Frustration, teething and cries

posted by Jeff | Thursday, November 10, 2011, 10:42 PM | comments: 0

Simon has been really intense lately. A lot of the time, it's in a good way, with him doing interesting things, running around to and from us and generally being this fun and happy kid. At the same time, he's having issues that are making him hard to deal with, and I'm surprised at how easily he pushes my buttons, for no reason other than he's a toddler.

Frustration is an emotion he doesn't deal with well at all. For example, today in the tub, his frog net that catches the little swimming bugs got stuck in his basket. All he had to do was work out that he had to move the handle, but instead he immediately started flipping out, yanking it around and screaming. It wasn't pretty. He was doing it earlier in the day over this big empty Costco-sized Cheerios box, and I'm not even sure what he was trying to achieve.

I know this stuff isn't likely hereditary, and he hasn't seen me be like that, but the intense feelings remind me a whole lot of myself. My reactions in that realm are mostly restricted to mechanical things I can't do. I remember having momentary meltdowns like that when I worked on my first car, for example.

Then there's the teething. It was mostly over ten months ago, but the molars have finally started messing with him, and even one at a time is worse than four other teeth at a time. To make it worse, we don't always see the signs (like both hands in his mouth and extra drooling). At least this is something he'll grow out of, but it just sucks to see him in pain like that, and all we can do is medicate and gel his teeth.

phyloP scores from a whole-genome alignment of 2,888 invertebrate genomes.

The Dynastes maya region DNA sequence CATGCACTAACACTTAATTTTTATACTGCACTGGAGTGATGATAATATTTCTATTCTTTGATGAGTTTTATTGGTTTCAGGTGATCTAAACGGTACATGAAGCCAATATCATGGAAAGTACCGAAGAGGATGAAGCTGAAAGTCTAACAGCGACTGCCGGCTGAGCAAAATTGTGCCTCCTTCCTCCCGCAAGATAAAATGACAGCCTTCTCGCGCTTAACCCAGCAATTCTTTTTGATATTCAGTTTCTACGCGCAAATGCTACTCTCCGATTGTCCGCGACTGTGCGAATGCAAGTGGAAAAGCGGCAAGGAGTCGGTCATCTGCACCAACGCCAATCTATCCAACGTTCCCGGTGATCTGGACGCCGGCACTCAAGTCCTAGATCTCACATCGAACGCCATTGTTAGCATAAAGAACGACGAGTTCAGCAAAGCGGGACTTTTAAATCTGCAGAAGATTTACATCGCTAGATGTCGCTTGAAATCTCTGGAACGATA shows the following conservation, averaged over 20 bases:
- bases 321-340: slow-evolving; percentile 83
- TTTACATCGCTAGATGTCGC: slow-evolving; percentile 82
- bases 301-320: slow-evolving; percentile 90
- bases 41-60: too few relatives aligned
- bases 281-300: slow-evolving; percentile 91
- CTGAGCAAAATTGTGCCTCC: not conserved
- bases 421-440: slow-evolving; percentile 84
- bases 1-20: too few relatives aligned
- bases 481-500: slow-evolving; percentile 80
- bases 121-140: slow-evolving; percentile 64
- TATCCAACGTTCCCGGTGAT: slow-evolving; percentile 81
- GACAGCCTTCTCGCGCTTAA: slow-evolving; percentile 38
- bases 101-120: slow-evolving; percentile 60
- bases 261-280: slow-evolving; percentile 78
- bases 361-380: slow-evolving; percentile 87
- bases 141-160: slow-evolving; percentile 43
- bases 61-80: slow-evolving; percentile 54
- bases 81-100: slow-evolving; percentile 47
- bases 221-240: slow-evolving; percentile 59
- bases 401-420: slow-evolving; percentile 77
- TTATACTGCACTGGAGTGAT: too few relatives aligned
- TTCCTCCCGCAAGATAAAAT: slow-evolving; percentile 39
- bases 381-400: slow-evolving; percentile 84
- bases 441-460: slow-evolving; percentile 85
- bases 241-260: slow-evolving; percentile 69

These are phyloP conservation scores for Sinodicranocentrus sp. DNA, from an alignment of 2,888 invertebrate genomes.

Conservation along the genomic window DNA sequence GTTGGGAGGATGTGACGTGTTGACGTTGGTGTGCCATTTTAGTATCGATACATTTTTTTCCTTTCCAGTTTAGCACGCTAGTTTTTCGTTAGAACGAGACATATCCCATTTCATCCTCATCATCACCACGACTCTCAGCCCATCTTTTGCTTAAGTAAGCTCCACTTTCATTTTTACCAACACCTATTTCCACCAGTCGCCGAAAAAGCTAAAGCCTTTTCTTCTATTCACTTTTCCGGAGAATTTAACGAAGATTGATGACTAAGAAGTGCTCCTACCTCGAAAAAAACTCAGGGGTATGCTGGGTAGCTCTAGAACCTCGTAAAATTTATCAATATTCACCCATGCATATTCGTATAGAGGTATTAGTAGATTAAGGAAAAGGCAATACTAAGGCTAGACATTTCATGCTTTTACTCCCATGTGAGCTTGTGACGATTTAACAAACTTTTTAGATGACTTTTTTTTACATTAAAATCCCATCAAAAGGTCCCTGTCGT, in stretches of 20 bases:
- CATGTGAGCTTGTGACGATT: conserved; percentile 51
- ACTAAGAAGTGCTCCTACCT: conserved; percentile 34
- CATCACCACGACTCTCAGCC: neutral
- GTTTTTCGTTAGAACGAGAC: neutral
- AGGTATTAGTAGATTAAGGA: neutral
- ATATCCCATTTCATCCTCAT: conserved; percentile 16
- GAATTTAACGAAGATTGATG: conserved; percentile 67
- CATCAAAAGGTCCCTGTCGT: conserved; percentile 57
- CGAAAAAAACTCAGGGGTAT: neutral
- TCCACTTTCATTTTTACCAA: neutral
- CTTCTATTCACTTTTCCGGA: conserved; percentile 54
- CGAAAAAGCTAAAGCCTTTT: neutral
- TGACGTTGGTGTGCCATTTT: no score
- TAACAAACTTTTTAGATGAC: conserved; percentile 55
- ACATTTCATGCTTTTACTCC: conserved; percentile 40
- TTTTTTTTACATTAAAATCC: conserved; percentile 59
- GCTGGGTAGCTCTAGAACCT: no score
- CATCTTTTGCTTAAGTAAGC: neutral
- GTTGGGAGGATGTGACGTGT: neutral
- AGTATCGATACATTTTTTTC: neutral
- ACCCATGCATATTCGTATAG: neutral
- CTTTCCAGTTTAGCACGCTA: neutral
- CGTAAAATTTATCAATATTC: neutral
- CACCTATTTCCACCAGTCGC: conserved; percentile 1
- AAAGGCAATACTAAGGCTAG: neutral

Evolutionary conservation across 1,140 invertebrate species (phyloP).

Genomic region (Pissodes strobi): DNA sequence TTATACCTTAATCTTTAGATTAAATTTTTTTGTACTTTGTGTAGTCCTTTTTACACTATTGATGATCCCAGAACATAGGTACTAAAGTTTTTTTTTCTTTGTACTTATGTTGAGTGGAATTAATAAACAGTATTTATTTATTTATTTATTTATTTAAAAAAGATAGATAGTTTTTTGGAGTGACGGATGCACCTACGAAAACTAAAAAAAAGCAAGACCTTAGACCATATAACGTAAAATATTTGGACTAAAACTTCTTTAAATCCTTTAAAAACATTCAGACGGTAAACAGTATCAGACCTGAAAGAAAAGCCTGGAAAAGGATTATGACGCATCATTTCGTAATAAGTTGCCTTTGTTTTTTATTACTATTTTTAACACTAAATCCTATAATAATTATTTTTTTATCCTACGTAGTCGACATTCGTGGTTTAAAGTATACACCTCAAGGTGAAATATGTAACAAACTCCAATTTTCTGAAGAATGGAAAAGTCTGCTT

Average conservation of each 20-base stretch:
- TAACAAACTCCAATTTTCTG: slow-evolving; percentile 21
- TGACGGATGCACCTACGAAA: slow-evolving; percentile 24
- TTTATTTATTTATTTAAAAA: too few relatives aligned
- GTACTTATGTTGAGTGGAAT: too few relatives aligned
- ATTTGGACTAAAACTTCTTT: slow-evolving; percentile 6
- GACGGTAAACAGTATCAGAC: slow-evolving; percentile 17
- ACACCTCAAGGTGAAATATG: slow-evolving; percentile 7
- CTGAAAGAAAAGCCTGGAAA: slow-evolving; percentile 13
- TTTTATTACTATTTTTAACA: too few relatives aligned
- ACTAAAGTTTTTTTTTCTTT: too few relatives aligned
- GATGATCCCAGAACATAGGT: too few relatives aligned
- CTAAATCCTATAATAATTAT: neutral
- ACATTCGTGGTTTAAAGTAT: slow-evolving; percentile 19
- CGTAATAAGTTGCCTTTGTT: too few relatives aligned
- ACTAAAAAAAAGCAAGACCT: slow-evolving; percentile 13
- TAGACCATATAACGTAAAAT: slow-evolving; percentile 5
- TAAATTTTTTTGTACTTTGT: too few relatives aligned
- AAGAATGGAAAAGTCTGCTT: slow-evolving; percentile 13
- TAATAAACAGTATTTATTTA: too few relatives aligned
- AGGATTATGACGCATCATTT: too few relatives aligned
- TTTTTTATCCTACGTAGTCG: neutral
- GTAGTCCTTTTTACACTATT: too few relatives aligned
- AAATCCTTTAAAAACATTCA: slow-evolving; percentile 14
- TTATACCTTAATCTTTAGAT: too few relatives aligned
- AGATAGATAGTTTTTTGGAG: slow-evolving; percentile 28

Which leads to the last problem, which might partly be teething, and partly caused by us. From the time he goes to bed to midnight or later, he's waking up and crying. Usually he's sitting up when he does it. It started when we moved, and in the last two weeks it has gotten pretty ridiculous. My approach is to let him cry a little, then go in and put him on his back with minimal contact. Of course, one day last week I didn't realize he was teething, and felt like an asshole and bad father, so now I'm more hands-on.

What we should be doing is stop reinforcing that when he cries, one of us shows up, but it's so flipping hard. I worry about whether or not he finds comfort in familiarity of his new house and if he's teething, while Diana always worries about whether he's hot or cold.

Like I said, it's not the end of the world, but I find myself not using my sane and objective parenting skills. The intensity of his emotions causes me to react emotionally. I know that's just human nature, but he's just a toddler. We're definitely entering new territory with an emotionally engaged little human.


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